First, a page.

Mold In Compost (Should You Be Worried?)
It can be a bit of a shock!
Finding mold growing in your compost pile isn’t the most pleasant surprise.
If you’ve discovered something moldy in your compost, you’re probably wondering whether this is good or bad?
And if your compost has mold, can you still use it? Should you try to prevent it?
And what about adding moldy organic material to your compost? Can this be done?
Phew! So many “moldering” questions 🙂
I’ll explain everything you need to know about mold and compost in the following article…
Adding moldy organic material to your compost is not a problem. It adds beneficial decomposing microorganisms to the mixture. Likewise, it is not a problem if your compost pile has developed mold. But you should turn the pile regularly to mix it evenly throughout the compost. Also, use less water to reduce mold.
As gardeners, we sometimes need to experiment and tweak our garden processes to get the most value from them, and composting is no different. However, when our composting efforts don’t turn out the way we expect, we wonder how to proceed.
Mold in compost is one of those occurrences. It’s a bit of a dilemma. Because mostly, we’re taught that mold is a bad thing.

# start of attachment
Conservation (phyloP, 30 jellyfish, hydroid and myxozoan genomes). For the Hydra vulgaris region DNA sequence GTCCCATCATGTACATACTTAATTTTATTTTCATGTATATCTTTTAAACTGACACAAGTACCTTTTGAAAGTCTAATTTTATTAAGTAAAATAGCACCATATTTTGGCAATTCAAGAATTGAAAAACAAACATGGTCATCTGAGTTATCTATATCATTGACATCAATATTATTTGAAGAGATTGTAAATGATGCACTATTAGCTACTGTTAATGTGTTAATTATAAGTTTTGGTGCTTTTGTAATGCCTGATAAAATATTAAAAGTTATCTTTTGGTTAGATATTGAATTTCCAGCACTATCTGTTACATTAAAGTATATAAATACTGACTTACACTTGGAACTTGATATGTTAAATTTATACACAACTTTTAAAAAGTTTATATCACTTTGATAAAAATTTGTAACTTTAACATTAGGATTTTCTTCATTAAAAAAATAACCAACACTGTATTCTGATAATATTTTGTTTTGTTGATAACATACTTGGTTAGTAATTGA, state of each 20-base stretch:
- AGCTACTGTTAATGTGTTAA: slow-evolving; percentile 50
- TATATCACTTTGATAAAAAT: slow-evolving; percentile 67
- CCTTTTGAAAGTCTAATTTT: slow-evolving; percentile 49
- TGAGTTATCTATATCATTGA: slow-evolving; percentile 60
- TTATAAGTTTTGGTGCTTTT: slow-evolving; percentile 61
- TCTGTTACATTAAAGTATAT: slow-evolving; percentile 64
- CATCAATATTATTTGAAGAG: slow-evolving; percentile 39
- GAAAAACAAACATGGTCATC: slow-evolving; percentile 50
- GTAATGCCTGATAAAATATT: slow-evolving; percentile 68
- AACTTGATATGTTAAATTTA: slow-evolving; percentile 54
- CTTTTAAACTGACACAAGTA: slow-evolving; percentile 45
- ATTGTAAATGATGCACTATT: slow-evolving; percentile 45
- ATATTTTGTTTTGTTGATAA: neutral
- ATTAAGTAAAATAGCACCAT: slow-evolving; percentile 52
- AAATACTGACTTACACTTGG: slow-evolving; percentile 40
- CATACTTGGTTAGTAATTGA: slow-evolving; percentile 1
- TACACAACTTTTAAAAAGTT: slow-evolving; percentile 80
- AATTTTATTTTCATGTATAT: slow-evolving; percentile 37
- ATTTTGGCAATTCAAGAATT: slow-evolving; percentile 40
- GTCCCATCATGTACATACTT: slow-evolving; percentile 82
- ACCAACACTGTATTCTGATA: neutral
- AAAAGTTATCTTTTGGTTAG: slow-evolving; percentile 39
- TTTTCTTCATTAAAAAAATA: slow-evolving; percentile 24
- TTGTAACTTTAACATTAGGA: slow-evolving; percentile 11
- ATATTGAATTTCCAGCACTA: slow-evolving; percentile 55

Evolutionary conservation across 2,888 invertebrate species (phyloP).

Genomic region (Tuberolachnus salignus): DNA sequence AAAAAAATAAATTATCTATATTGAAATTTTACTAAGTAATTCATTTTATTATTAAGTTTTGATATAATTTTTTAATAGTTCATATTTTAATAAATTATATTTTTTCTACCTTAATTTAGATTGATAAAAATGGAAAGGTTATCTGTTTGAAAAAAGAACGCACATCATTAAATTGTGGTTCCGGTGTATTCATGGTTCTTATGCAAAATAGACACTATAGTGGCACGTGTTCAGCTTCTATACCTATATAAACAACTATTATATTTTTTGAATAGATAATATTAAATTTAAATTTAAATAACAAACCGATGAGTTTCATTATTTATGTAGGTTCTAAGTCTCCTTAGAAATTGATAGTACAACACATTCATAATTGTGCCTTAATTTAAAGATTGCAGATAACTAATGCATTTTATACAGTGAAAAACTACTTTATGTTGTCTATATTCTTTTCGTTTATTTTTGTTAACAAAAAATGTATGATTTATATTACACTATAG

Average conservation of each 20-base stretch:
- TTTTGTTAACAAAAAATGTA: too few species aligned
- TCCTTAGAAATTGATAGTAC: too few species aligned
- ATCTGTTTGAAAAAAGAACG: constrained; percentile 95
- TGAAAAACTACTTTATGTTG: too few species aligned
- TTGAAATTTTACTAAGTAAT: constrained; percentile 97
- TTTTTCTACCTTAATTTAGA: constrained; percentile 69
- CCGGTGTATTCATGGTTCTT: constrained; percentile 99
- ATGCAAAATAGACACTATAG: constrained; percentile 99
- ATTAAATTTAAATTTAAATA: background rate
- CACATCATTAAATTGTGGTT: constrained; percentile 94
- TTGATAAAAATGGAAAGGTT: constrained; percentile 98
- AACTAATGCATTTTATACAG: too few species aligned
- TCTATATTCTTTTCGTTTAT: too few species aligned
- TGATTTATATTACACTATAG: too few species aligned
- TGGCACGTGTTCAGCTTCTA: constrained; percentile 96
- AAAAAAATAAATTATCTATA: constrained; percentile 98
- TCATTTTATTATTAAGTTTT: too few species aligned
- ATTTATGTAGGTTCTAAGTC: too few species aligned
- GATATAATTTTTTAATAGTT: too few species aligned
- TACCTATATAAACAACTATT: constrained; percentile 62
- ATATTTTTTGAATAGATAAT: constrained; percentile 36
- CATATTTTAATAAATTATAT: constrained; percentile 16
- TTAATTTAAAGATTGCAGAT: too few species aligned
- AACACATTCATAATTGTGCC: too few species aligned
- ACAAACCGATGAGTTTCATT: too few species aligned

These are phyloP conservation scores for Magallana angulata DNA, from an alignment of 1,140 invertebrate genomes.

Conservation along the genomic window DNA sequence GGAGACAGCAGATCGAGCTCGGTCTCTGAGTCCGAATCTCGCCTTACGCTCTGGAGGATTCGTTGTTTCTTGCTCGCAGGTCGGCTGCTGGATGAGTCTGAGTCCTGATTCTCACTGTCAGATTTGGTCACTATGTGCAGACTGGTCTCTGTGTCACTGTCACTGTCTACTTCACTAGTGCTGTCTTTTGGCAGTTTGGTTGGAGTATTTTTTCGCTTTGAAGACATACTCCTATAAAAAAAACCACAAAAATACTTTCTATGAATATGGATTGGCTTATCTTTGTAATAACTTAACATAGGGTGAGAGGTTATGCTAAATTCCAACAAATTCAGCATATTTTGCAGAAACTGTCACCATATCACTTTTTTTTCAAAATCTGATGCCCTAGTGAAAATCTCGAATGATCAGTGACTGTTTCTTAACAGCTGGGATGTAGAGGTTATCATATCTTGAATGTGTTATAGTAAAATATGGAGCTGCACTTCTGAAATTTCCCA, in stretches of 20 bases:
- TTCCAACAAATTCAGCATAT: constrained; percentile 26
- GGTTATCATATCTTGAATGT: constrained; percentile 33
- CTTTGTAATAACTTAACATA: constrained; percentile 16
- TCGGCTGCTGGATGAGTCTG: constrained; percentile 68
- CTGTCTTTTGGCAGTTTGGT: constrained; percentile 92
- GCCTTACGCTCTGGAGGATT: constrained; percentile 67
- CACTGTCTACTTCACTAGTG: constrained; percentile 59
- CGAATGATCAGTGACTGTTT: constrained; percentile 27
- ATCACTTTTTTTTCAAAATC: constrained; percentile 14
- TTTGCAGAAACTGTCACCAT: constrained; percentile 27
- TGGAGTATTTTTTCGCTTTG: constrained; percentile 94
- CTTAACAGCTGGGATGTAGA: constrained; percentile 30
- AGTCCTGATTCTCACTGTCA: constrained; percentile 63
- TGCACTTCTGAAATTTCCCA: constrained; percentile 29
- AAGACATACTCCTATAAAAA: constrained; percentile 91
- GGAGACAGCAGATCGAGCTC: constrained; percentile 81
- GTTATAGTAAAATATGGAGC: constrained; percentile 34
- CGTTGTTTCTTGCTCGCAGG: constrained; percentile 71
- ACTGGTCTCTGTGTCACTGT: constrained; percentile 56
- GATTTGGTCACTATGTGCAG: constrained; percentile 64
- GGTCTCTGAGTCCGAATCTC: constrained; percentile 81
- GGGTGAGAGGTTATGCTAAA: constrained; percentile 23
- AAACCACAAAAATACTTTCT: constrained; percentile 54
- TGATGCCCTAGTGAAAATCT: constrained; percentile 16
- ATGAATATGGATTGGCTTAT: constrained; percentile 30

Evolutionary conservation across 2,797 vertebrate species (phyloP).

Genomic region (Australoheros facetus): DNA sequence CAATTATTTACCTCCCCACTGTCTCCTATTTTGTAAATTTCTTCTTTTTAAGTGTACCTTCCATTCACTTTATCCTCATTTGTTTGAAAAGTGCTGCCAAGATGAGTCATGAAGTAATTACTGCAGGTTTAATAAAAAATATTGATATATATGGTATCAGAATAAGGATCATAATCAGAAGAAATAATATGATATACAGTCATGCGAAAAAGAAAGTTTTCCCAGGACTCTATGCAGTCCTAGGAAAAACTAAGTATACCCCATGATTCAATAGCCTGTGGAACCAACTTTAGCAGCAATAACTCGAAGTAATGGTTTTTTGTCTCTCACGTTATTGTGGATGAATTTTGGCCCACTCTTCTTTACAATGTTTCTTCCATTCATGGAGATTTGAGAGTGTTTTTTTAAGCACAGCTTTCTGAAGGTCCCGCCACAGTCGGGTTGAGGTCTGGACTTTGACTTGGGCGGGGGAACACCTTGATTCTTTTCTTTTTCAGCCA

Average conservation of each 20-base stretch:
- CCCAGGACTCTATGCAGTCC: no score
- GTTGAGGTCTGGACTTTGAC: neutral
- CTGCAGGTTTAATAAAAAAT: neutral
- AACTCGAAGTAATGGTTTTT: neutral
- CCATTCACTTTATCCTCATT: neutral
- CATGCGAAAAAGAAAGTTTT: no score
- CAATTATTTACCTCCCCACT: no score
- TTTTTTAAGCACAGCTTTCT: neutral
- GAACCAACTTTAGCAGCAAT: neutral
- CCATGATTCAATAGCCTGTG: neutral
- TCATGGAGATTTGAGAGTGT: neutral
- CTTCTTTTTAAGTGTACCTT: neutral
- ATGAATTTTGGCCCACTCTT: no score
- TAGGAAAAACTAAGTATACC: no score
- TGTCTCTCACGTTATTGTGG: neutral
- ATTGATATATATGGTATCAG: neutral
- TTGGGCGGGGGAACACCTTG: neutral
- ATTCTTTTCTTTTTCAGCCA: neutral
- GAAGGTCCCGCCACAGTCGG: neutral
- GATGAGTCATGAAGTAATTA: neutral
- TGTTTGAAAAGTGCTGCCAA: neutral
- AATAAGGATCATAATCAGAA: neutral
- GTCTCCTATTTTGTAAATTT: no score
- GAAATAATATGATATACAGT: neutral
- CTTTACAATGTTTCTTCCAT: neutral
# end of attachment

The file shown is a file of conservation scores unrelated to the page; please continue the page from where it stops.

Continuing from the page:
This raises the question of whether composting moldy material is acceptable. Or whether we can use compost from our pile that has developed mold.
Is Compost Supposed To Mold?
So should there be mold in my compost? The first time I discovered mold in my compost, I freaked out a little, and I wasn’t sure what to do.
Today, as a seasoned composter, my advice is, “don’t panic”! The fact is, it’s perfectly normal for compost to have some level of mold.
However, remember that excessive amounts of mold can upset the balance of the compost.
Mold develops in warm, moist conditions (sounds a lot like the environment in your compost pile… Right?!). Mold is a natural part of the decomposition of all that organic matter!
So don’t worry!